Album Walkthrough: Death By Denim break down their debut LP, Sleepless and Sunkissed
After a three year rise to blossom into one of Perth's most exciting new bands, Death By Denim bring their strengths together on a debut album.
One of the most unavoidable bands on Perth's live music market throughout the last few years have been Death By Denim. The alt-pop four-piece have blossomed into one of the acts synonymous with Australia's next-generation, with a string of early shows and releases - including a debut EP - putting them on people's radar back in 2017, which then soon evolved into a group of loyal fans that have gotten behind their every release, helping elevate the group into a real force in WA, and one beginning to grapple with attention on the east-coast too.
It's not too hard to understand why people are so drawn to the group either. They create wind-swept, dancing indie-pop that feels built for the festival stage, merging together the realms of synth-pop, indie, psychedelica and beyond into a distinctively Death By Denim-esque sound, one that's been a driving force behind the band's rise particularly over the last 18 months. Their 2019-released EP Year Long Minute, for example, felt like a defining moment - opening a new chapter of rich indie-pop thick with dancing melodies and sing-with-your-fist-clenched anthemic hooks, while the singles since have further built on that, exploring new facets of that aforementioned genre intersection amongst new paths entirely.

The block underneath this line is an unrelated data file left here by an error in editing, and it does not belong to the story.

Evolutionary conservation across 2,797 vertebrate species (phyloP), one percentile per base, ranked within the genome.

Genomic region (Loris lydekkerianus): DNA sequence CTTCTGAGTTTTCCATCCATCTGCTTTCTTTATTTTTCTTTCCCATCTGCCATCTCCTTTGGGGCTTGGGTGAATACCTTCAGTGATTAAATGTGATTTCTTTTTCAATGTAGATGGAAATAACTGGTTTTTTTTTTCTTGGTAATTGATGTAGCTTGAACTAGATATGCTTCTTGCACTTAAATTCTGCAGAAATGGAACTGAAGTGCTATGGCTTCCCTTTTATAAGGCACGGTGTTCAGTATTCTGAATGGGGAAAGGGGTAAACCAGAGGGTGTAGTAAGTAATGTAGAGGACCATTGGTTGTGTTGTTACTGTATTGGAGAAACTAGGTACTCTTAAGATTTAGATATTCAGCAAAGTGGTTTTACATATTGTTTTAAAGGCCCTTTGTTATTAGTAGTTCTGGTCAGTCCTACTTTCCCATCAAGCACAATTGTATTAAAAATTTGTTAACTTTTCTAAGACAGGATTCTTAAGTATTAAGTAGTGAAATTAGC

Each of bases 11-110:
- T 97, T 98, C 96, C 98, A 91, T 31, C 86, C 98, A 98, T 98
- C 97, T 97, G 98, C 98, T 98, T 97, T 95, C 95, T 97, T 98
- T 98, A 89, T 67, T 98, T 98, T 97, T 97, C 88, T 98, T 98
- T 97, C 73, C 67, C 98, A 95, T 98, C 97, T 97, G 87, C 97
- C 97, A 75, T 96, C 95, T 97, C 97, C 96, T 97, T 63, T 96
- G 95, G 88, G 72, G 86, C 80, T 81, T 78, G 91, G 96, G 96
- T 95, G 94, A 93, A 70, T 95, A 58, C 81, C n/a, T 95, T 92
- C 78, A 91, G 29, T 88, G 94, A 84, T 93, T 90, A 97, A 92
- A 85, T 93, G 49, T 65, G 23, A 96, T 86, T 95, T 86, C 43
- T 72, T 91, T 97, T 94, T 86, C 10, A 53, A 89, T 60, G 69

Today, however, things get taken to the next level. November 27th marks the arrival of their debut album Sleepless and Sunkissed, an 11-strong collection of tracks that feels like Death By Denim's long-overdue and well-deserved time in the spotlight, one that hopefully, will edge the band further towards their breakthrough moment. It's a record that brings their strengths together; eleven tracks of catchy indie-pop - and some exploration beyond that - which draws comparisons to groups like Tame Impala and MGMT albeit with a unique twist, separating Death By Denim from the rest of Australia's saturated indie-rock space.
Throughout the course of the record, Death By Denim play with a contrast between seemingly quite bright sounds and darker, underlying meanings. As they explain, the album descends into questions of "new experiences and new highs," depicting "burning the candle at both ends and destructive behaviour" while also being sure to balance it with a sense of hope that seems to drive the album's rich sounds: "It’s also about not being content with your situation and a search for fulfilment and personal growth."